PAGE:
Electricity is expensive and is not available due to power cuts in many areas when required for heating water. Solar Water Heater, since it stores hot water in an insulated tank, provides water all the time when required. Fuel oil is also expensive and creates pollution. Storing the fuel oil for long term use in commercial establishments is another problem.
The table below gives approximate likely electricity and money savings for a typical 100 liters per day system located in different parts of the country.
|Northern Region||Eastern Region||Southern Region*||Western Region*|
|Expected no. of days of use of hot water per year||200 days||200 days||300 days||250 days|
|Expected yearly electricity saving on full use of solar hot water (units of electricity)||1000||1000||1500||1250|
* The use pattern and savings for southern region pertains to the typical climate of Bangalore, while those for western region relate typically to Pune climate.
ANS : On cloudy days also, if it is for a day or two, you still get warm water as water gets heated due to diffused radiation available in the atmosphere. The system, however, is either connected to an electric geyser in the house or an electrical back-up is provided in the storage tank of the system which is switched on when water is not sufficiently hot. So, you get hot water all the time even on rainy days.
ANS : For a house with one bathroom and 3 to 4 members, 100 liter per day capacity system should be sufficient. For more numbers of bathrooms, the capacity will increase accordingly due to pipe losses & more number of family members. Generally the capacity is decided based on hot water required in mornings for bathing. If the usage is in evening & at other times also, the capacity is decided accordingly. Some useful thumb rules for estimating the hot water requirement are given below:
|Application||Typical Requirement of Hot Water at 60OC.|
|Household bathing using buckets||10-20 liters per person per bath.|
|Household bathing using shower with a mixing tap||20-30 liters for 10-15 minute bath|
|Shaving, while a tap runs||7-10 liters|
|Household bathing in bathtub (one filling)||50-75 liters|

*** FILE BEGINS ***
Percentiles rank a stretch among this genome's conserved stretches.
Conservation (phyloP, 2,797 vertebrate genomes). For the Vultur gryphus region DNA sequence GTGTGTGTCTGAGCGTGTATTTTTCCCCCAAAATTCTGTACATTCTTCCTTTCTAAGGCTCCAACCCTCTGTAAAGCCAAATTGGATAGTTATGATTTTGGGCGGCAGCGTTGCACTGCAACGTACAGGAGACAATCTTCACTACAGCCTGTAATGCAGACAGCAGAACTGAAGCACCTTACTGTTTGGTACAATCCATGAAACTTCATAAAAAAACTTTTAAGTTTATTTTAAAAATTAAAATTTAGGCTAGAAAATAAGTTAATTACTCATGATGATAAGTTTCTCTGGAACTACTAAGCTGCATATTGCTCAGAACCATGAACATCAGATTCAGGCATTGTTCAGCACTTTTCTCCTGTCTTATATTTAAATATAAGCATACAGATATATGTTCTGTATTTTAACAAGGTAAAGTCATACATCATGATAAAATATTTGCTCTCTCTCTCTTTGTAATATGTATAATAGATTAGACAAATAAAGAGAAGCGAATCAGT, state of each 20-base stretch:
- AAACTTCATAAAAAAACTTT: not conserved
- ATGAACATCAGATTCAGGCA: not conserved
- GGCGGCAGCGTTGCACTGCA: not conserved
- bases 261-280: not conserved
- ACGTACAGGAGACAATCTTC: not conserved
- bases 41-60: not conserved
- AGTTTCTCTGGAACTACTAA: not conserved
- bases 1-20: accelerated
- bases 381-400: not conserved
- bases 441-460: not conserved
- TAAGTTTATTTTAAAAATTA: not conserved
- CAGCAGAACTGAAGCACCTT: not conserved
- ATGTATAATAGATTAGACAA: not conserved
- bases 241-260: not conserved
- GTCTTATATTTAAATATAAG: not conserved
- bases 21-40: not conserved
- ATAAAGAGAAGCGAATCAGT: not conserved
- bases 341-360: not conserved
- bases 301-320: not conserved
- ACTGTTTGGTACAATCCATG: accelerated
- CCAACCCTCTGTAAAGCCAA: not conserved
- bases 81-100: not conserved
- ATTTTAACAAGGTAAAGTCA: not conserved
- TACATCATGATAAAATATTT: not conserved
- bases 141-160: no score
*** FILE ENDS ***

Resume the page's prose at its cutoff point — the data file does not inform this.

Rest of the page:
|Wash basin with a mixing tap (hand wash, brushing of teeth, etc.)||3-5 liters per person per day.|
|Kitchen washing||2-3 liters per person per day|
|Dishwasher||40-50 liters per wash cycle|
|Clothes washing machine||40-50 liters per cycle|
ANS : Ministry has laid down some minimum technical requirements for installation of solar water heating systems in the field. These have been made mandatory for manufacturers and suppliers and are available on MNRE website: www.mnre.gov.in. These requirements are have been prepared in such a way that even a lay man can also check them and ensure that those are being adhered to by the manufacturers/suppliers. In case any manufacturer/supplier is found not sticking to these requirements, he may be blacklisted if informed to the Ministry.
ANS : Domestic solar water heating system do not need significant maintenance requirements. Occasional leakages in the plumbing could be easily repaired by common plumbers. In case quality of water is hard, scale deposition in the collectors may result over the years. This may require de-scaling with acids for which it is best to contact the suppliers. Broken glass may also have to be replaced by the suppliers. If outside exposed surfaces are painted, the paint may have to be redone every 2-3 years to prevent corrosion of the surfaces.
ANS : Some of the troubleshooting steps are mentioned below:
|Problem faced||Probable cause and remedies|
|No water in tap||
|Water not heated at all, although cold water flow is normal||
|Water not hot enough or sufficient quantity of hot wter is not available||
|Little quantity of boiling hot water is received||